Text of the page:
Sir Paul Marshall, left, donated £100,000 to Vote Leave. Lord Hill, right, Britain’s former commissioner to the EU, said it was time for the Leave and Remain sides to discuss departure practicalities
Sir Paul Marshall, left, donated £100,000 to Vote Leave. Lord Hill, right, Britain’s former commissioner to the EU, said it was time for the Leave and Remain sides to discuss departure practicalities © Patrick Balls

A prominent Brexit-supporting hedge fund founder and the UK’s former top official in Brussels are co-operating on a project to bring together Leavers and Remainers and discuss a “constructive” Brexit.

Paul Marshall, co-founder of the $29bn hedge fund Marshall Wace and Jonathan Hill, Britain’s former commissioner to the EU, are organising a conference in London for leaders from British universities, finance, business, industry and trade.

Conservative peer Lord Hill, who resigned last summer after fighting for Britain to stay in the EU, said it was time for both sides to sit down and discuss the practicalities of departure.

“The language of the debate, polarised between catastrophe and liberation, is part of the problem. For me a catastrophe was the Black Death or the second world war,” he told the Financial Times in an interview at Marshall Wace’s offices by Sloane Square.

It was time for politicians to stop arguing about “backward-looking” issues such as the £350m a week that Vote Leave promised for the NHS or other public services. “People who say there will be no economic impact of leaving other than a kind of ‘happy pills for all’ are delusional.” But equally things would not be “catastrophically worse”, he said.

Leavers and Remainers need to stop criticising each other and start thinking about the future, he added. “There are a lot of conversations going on but they are all going on in isolation.”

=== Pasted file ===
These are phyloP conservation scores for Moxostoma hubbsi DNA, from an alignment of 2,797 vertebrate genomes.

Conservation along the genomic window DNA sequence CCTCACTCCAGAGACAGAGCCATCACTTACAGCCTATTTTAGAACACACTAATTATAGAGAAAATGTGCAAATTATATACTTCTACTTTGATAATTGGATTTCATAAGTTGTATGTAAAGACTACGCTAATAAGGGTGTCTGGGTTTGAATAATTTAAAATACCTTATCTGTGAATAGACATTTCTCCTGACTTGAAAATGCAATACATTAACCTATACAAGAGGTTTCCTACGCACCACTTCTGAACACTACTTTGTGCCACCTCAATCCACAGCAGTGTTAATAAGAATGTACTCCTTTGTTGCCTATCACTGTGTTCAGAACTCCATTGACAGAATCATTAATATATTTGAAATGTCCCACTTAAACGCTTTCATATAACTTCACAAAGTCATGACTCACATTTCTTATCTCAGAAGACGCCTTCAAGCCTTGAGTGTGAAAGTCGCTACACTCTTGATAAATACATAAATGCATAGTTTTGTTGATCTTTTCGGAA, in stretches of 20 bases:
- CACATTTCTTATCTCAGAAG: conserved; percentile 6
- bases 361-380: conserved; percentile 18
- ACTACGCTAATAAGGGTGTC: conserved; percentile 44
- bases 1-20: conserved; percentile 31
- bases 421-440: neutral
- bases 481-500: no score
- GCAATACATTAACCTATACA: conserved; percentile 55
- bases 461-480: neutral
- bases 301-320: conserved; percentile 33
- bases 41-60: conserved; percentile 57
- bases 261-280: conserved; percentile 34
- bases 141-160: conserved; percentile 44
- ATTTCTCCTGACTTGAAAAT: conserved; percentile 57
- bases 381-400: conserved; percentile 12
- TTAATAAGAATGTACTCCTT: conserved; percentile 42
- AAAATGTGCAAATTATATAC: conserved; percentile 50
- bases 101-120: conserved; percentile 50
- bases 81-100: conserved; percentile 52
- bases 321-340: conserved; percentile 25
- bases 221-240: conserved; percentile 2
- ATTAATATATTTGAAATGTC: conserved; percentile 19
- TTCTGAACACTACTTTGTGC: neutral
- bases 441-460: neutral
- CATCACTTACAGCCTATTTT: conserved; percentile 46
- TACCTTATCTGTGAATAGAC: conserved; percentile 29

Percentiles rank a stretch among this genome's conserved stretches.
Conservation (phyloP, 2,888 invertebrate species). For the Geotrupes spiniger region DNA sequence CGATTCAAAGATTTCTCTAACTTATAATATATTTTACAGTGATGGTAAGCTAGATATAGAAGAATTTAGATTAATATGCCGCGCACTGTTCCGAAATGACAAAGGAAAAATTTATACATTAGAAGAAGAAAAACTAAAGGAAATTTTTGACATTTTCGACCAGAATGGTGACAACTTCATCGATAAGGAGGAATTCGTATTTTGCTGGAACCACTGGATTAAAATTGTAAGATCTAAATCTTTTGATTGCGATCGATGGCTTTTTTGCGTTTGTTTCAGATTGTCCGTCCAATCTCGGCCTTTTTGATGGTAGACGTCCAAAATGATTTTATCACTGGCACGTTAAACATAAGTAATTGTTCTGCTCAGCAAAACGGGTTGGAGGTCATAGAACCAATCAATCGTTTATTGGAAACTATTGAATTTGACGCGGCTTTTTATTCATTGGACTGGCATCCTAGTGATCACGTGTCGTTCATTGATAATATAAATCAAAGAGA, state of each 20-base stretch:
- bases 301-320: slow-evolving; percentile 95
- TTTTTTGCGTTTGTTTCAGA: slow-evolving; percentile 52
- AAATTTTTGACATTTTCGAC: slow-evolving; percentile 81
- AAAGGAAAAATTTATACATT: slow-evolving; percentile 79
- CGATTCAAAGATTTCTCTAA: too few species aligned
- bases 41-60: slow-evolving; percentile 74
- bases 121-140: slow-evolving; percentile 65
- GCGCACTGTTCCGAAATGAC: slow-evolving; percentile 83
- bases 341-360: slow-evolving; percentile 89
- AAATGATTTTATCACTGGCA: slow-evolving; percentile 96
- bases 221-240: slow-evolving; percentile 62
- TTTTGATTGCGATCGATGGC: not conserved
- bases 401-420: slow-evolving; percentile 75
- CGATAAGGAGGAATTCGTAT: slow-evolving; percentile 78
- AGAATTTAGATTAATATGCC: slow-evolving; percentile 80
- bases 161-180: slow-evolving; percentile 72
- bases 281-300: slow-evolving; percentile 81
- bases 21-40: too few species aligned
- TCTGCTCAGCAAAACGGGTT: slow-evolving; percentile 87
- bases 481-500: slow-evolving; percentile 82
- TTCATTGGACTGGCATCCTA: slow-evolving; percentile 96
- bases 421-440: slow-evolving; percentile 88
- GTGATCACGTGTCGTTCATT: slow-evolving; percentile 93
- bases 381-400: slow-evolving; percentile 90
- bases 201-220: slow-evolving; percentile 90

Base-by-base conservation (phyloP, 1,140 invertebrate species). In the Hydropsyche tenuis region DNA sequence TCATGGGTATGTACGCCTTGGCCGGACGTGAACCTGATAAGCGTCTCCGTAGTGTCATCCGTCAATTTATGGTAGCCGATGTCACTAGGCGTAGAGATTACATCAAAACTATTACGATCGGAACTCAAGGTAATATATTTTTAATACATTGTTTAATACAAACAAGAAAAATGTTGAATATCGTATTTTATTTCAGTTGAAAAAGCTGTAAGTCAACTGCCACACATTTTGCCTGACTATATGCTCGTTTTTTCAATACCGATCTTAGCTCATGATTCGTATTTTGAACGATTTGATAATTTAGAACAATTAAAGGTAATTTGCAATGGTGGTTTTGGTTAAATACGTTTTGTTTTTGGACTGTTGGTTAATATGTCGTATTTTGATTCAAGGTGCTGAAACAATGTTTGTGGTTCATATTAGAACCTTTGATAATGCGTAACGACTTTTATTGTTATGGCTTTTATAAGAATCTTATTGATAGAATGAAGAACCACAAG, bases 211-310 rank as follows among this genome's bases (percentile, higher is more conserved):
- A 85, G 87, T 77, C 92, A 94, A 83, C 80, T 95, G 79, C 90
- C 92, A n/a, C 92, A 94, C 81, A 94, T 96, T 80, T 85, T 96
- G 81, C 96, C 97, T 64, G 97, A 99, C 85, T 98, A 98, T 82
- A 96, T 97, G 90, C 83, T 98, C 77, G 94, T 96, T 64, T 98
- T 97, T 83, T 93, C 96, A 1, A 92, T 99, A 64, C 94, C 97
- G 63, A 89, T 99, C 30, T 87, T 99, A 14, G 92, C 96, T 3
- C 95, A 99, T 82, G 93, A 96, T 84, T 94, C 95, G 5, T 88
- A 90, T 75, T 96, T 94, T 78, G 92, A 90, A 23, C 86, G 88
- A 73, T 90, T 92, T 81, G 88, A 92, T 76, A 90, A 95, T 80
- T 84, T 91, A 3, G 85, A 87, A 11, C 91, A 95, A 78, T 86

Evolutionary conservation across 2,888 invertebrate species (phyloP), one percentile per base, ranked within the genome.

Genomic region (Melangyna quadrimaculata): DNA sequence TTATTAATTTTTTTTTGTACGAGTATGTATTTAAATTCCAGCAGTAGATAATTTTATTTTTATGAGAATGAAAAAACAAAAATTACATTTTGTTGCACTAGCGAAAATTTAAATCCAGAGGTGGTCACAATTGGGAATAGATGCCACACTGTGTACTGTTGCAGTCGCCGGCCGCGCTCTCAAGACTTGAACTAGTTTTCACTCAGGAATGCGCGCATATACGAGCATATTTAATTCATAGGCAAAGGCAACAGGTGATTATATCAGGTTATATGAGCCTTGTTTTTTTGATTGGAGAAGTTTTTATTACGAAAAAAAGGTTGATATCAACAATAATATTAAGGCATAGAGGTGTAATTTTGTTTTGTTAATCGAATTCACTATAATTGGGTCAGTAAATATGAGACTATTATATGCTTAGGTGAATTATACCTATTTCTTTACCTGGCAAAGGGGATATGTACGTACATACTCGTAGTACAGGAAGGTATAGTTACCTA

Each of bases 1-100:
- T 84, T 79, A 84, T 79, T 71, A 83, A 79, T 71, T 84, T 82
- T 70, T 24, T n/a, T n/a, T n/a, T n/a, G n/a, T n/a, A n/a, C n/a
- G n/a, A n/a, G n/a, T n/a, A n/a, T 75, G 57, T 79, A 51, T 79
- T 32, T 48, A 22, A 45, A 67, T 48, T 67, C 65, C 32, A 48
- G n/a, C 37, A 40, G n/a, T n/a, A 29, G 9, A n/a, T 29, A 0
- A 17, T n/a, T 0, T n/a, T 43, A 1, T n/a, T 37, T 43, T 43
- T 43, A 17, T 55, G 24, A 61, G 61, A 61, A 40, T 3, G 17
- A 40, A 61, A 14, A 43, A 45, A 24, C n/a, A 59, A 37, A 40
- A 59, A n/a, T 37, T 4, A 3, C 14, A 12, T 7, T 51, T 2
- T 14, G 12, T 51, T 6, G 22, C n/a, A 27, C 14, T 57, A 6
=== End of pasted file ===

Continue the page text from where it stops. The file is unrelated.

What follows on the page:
Sir Paul said: “I go into the business world and people are just getting on with it,” “And that’s what we need to do for the country.”

His motive in organising the conference was to bring “a lot of people from finance, universities, manufacturing together . . . [who are] focusing on the opportunities that lie ahead”.

Lord Hill said he was “obsessed by the fact that we should be putting our intellectual capacity in Whitehall, in politics, in business, in universities, into thinking about the future and thinking as well about some of the things the British government could do to enable business to flourish”.

This is a change of tone for Lord Hill. In the run-up to the EU referendum last June, he warned that leaving the EU would be “bad for Britain and bad for London.”

Sir Paul, who used to be one of the most generous donors to the Liberal Democrats, told the FT that Tim Farron’s party had “lost the plot” over Europe. He donated £100,000 to Vote Leave and gave a small donation to Michael Gove’s failed leadership campaign.

Ian Wace, the other co-founder of Marshall Wace, backed the Remain side but said he will go to the conference and fully supports its aims.

The split between Sir Paul and Mr Wace mirrored attitudes in the hedge fund industry, with managers on both sides of the Brexit debate.

The Prosperity UK conference will be co-sponsored by two think-tanks — the Legatum Institute and Open Europe — and will be held on April 26.

Jes Staley, chief executive of Barclays, and Lord Wolfson, chief executive of Next and chairman of Open Europe, will take part and are on the advisory board.

The board also includes the Marquis of Salisbury, another Marshall Wace partner, Anthony Clake and the vice-chancellors of Cardiff and Exeter universities.

Senior cabinet ministers including Brexit secretary David Davis and business secretary Greg Clark are expected to speak at the gathering.

This article has been corrected to reflect the fact that Ian Wace will go to the conference and fully supports its aims; and that co-sponsor Legatum is a think-tank, not an investment group

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